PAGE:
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November 14, 2012 Posted by | jazz, Music, music, concert, review, Reviews | , , , , , , , , , , , , , , | Leave a comment

The Gerald Wilson Orchestra’s Legacy Does Justice to the Windy City

It’s been a great year for big band jazz releases and this is a particularly enjoyable one. The Gerald Wilson Orchestra’s new one, Legacy jazzes up the classics and celebrates nonagenarian composer/conductor Wilson’s Chicago home turf with dynamic charts that range from stark and suspenseful to lush and majestic. As you would expect from this guy, the band is monstrous, with up to 20 players, building from the A-list rhythm section of Renee Rosnes on piano, Peter Washington on bass and Lewis Nash on drums. A lot of the ideas here are very ambitious, but Wilson always cuts to the chase, with a why-didn’t-I-think-of-that logic and directness. Case in point: the opening Variations on a Theme by Stravinsky, which is less gritty eeriness than blazing intensity followed by a long swing passage with bright sax and trumpet solos. It’s a three-and-a-half minute hit. Who would have thought?

A mysterious bass pulse underpins the lushly melodic, warmly crescendoing Virgo, which they take up and back down methodically, swing it with a blithely spiraling Anthony Wilson guitar solo and later on intersperse some big swells with bright alto sax. They go out the way they came in. Variations on Claire de Lune starts as a slowly swinging piano blues, acknowledges the otherworldly theme and then goes doublespeed with jovial alto sax and gritty trumpet, and eventually a memorably slow fade. Likewise, Variations on a Theme by Puccini kicks off bluesily – it’s hard to find the classical tune here until it rears its wiggy head coming out of a deliciously tuneful baritone sax solo. September Sky, a warmly reflective, Hubert Laws-inflected indian summer flute tune gets an equally startling and effective doublespeed breakdown with the whole orchestra roaring, Rosnes bringing it back down in a heartbeat as the brass rises majestically in the distance against her wee-hours flourishes.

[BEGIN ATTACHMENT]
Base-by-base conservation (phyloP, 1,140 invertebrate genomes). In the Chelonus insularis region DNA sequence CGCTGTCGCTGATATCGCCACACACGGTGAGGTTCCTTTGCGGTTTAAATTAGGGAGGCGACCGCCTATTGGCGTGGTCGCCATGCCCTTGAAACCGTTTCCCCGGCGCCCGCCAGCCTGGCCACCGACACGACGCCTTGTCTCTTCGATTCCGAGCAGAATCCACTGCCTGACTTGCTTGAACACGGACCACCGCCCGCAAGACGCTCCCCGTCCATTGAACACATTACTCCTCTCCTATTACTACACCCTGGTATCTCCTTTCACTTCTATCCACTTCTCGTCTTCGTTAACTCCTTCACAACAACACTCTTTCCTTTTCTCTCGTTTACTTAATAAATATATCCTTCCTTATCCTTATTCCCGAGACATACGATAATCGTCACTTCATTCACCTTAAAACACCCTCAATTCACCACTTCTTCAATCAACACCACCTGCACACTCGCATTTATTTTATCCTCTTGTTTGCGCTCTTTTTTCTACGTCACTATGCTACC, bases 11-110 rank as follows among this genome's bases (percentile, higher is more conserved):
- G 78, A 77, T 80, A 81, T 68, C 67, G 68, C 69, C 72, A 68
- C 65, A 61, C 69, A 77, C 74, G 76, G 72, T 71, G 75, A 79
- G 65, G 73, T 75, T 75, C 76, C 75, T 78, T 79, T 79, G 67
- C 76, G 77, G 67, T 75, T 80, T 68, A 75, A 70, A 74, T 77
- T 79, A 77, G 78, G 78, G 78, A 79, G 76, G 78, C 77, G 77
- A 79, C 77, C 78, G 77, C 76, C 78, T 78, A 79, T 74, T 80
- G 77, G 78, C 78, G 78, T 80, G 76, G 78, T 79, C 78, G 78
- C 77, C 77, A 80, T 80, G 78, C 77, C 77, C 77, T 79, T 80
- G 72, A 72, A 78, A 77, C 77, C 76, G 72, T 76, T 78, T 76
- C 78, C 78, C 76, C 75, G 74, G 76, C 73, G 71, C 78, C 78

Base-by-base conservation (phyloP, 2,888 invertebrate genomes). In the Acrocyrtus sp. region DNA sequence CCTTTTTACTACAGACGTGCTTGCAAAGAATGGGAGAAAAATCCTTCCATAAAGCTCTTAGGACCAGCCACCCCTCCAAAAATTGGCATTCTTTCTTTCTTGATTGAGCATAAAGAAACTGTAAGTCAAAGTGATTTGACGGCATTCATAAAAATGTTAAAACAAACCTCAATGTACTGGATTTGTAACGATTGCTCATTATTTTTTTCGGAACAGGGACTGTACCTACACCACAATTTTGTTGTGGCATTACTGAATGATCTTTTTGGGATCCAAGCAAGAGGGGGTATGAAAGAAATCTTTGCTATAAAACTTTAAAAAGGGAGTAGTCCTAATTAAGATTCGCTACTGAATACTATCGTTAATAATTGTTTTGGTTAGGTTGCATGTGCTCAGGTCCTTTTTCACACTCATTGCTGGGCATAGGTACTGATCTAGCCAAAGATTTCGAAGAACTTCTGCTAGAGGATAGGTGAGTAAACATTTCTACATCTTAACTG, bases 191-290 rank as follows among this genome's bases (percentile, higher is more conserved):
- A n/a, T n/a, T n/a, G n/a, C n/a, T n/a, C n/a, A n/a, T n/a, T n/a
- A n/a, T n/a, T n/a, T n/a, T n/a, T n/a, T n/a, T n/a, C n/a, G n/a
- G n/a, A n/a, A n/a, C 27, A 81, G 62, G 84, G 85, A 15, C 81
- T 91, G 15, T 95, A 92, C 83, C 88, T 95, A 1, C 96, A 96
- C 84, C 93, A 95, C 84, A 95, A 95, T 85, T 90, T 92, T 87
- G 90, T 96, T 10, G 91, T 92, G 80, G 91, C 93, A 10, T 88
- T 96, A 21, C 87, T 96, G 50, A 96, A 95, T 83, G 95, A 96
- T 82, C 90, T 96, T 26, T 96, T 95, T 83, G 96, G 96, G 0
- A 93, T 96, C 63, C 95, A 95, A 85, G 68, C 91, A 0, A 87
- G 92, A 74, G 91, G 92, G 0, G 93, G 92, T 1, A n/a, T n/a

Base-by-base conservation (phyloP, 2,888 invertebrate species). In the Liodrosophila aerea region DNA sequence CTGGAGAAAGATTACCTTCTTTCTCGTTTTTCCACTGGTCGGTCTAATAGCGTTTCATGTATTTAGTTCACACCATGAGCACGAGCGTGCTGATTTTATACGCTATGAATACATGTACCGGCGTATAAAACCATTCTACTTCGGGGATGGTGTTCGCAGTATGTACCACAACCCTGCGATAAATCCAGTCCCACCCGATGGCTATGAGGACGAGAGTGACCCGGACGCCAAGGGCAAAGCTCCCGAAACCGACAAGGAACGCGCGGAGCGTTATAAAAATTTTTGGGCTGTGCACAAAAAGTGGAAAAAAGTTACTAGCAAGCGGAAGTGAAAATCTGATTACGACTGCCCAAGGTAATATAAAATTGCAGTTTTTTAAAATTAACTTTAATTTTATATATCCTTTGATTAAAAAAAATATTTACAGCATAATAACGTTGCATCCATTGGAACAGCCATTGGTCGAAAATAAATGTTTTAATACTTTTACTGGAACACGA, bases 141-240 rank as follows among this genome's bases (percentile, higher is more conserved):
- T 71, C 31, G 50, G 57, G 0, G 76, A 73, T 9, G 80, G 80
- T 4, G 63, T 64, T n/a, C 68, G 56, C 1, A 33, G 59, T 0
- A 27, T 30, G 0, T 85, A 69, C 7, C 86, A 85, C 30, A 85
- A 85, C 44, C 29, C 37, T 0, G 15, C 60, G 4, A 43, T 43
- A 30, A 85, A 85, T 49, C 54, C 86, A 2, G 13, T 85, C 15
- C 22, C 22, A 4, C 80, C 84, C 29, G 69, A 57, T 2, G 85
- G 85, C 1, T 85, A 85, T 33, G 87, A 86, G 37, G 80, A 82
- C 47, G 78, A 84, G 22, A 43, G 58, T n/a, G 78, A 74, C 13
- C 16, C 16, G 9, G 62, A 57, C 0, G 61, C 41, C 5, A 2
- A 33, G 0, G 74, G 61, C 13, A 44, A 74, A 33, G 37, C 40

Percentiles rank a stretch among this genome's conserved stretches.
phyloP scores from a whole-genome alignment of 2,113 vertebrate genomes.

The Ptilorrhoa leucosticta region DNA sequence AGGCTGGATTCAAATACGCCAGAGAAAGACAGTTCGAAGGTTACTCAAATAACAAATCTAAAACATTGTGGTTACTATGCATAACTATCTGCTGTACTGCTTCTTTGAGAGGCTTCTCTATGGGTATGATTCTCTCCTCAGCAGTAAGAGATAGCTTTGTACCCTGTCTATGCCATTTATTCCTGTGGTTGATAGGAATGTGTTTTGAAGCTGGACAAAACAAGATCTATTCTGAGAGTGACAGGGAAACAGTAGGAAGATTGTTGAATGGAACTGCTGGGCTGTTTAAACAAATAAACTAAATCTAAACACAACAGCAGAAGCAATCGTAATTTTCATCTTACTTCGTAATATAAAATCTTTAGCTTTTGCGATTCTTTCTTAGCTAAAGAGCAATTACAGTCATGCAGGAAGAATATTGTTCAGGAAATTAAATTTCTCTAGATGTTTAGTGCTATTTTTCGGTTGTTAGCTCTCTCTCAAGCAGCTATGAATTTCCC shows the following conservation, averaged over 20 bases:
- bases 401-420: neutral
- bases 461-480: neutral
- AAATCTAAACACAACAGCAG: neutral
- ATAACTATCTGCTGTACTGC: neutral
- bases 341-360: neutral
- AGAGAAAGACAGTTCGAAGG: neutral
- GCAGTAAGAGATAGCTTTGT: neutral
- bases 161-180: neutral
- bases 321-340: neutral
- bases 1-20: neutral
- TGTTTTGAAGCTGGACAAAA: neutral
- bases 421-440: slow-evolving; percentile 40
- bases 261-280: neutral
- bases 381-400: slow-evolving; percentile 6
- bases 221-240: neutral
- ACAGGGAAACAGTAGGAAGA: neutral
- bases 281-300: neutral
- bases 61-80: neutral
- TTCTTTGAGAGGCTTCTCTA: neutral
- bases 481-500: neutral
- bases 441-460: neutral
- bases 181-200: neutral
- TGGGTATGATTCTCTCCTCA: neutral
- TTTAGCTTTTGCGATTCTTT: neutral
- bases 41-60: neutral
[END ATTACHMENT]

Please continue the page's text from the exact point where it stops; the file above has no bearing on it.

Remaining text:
The rest of the album is a suite titled Yes Chicago Is… Referencing numerous famous Chicago venues and a well-known Dylan tune as well as the local sports franchises, it’s a very smartly crafted theme and variations, beginning with a pensive, nocturnal third-stream piano/bass motif. What comes after? Some striking chromatics; shapeshifting, melodic swing; a slyly insistent ballpark theme capped off by playful baritone sax; some nifty tradeoffs between swirling atmospherics and joyous trumpet; and a surprisingly serioso outro. Clearly, Wilson’s relationship to his hometown is a complex one – it beats the hell out of Sweet Home Chicago. There isn’t a single miss on this album, a real treat, which has been out since the end of last month on Mack Avenue.

July 16, 2011 Posted by | jazz, Music, music, concert, review, Reviews | , , , , , , , , , , , , , , , , , , , , , , , , , , , , | Leave a comment